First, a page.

Technology hinders school rollout

Distance learning underway, but access, internet are obstacles

by Tom Coombe
The first week of distance learning in Ely provided confirmation to what local officials have been contending for years: the digital divide is real.
Access to technology, and slow, intermittent and non-existent internet service have been among the obstacles faced by both Ely students and teachers as the school district began a distance learning initiatives that will extend at least until the end of April.
Superintendent Erik Erie said this week’s launch has “laid bare how difficult broadband service is around Ely.”
“We were a little surprised at first as most people appeared to have internet service and devices,” Erie said Thursday. “As we got into this, we’re getting more requests not only from students but faculty... Initially, we didn’t think we would need as many technology devices and help with the internet. That’s grown significantly.”
The district has distributed at least 80 devices to students thus far, doubling initial projections.
Students have also been able to receive “pucks,” mobile devices that provide internet service.
Yet technology continues to be a prime challenge for students and faculty, with some parts of the Ely area hampered by poor or slow internet service.
Even areas with traditionally better internet service have been affected, with Midco’s service going down three times this week, including a brief period Wednesday morning, mid-day Thursday and about 12 hours Sunday.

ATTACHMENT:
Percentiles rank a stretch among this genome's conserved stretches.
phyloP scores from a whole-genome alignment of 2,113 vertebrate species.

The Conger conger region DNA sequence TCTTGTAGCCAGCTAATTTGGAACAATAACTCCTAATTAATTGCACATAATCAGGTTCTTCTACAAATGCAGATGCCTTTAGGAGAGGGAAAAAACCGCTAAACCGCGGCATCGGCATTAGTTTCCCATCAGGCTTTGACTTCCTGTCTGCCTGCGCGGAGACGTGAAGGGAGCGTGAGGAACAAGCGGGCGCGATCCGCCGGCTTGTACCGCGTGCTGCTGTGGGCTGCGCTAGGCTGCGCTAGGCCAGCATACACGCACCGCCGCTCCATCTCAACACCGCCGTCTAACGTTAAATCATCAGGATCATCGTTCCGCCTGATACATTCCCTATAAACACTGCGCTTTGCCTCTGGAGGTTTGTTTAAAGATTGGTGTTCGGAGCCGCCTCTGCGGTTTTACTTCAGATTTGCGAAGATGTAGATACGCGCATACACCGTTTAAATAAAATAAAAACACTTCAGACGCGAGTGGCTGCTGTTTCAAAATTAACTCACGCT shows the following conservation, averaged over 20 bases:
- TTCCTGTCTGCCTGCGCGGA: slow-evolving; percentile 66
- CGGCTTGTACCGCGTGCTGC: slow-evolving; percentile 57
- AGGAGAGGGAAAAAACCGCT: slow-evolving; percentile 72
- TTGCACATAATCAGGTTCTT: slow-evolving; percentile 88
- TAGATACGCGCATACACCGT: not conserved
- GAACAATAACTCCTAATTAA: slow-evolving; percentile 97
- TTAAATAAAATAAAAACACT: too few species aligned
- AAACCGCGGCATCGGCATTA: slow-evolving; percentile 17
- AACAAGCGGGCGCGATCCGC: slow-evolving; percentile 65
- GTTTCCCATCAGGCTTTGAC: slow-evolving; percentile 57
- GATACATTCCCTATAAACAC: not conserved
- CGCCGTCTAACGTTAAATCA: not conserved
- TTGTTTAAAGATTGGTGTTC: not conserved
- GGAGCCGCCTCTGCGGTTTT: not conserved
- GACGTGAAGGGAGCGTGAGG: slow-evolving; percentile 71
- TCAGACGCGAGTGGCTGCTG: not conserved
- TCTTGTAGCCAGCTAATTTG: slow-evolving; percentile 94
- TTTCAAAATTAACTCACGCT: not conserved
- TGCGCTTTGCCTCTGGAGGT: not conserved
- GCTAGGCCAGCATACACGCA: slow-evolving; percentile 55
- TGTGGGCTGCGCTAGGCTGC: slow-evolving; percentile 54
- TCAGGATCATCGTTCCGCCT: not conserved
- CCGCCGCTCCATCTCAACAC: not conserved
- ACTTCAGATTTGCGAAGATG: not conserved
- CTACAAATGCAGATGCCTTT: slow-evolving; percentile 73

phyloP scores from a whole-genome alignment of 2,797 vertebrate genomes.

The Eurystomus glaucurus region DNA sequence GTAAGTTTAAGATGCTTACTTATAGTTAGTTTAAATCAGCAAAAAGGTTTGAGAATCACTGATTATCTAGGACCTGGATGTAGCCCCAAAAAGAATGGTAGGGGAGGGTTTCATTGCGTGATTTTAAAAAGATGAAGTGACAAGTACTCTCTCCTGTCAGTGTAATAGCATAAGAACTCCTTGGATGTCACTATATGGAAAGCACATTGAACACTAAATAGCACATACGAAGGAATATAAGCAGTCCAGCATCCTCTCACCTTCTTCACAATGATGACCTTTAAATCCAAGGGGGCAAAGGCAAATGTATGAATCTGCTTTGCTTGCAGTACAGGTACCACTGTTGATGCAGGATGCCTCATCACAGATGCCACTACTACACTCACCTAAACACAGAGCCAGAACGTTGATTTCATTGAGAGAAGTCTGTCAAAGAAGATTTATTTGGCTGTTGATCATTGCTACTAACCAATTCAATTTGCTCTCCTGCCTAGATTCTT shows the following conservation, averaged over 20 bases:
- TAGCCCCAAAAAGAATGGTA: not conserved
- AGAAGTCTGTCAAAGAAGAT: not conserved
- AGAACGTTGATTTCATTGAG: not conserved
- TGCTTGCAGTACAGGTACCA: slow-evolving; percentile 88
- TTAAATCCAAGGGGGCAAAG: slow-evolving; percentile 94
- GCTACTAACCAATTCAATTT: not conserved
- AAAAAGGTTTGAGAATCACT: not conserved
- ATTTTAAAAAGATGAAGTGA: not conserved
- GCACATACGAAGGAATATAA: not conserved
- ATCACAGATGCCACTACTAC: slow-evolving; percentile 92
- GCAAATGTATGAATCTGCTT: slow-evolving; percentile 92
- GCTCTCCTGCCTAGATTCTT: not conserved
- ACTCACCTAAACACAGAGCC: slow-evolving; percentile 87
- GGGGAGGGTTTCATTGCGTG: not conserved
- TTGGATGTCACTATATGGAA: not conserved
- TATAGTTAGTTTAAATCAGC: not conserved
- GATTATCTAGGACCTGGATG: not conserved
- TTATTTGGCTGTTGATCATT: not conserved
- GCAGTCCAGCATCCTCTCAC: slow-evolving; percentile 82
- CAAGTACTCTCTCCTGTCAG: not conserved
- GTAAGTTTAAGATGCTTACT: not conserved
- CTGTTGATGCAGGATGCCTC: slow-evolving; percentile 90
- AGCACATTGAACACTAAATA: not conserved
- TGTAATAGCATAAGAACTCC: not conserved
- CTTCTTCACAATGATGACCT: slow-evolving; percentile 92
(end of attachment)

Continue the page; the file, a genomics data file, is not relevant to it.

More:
“We had a service provider go out on Wednesday morning with a lot of people going online trying to do distance learning,” said Erie.
Students in Ely and across the state are making the transition to distance learning because of the coronoavirus pandemic. Gov. Tim Walz announced last week that all schools will remain closed at least until May 4.
Teachers in Ely used an extended spring break to prepare for the transition, converting on a fast-track to deliver education in unprecedented fashion.
Elementary students have received packets from their teachers while those in the middle and high schools are using the internet, connecting with teachers via email, Google Classroom and other means.
“We’re trying to stay connected every day,” said Erie.
School activities have been delayed while events such as the high school prom and senior trip to Washington, D.C., have been postponed.
While classes are now set to resume in-person in early-May, the situation remains very fluid and subject to change.
“We’re preparing both ways,” said Erie. “While we would love to everybody back on May 5, that would be the best-case scenario. We also have to make some contingency plans.”
School board session
Amid the coronavirus pandemic, school board members will meet in a virtual setting on Monday, starting at 6 p.m.
The meeting will be conducted via conference call, and members of the public will be able to call in and listen to the meeting.
It will be the first board session since the Iron Range Resources and Rehabilitation Board approved a $7 million allocation for a proposed school renovation project. The funding hinges on voter approval of a $10 million referendum.
That referendum remains slated for August, although Erie said “we understand it’s a difficult time to be pursuing this, but this could also be an economic shot in the arm for the community so we are going to try and make it as palatable as possible and still doing what we need to for kids.”
Erie said he has heard from supporters of the proposal who hope to meet soon and begin a campaign to generate voter approval.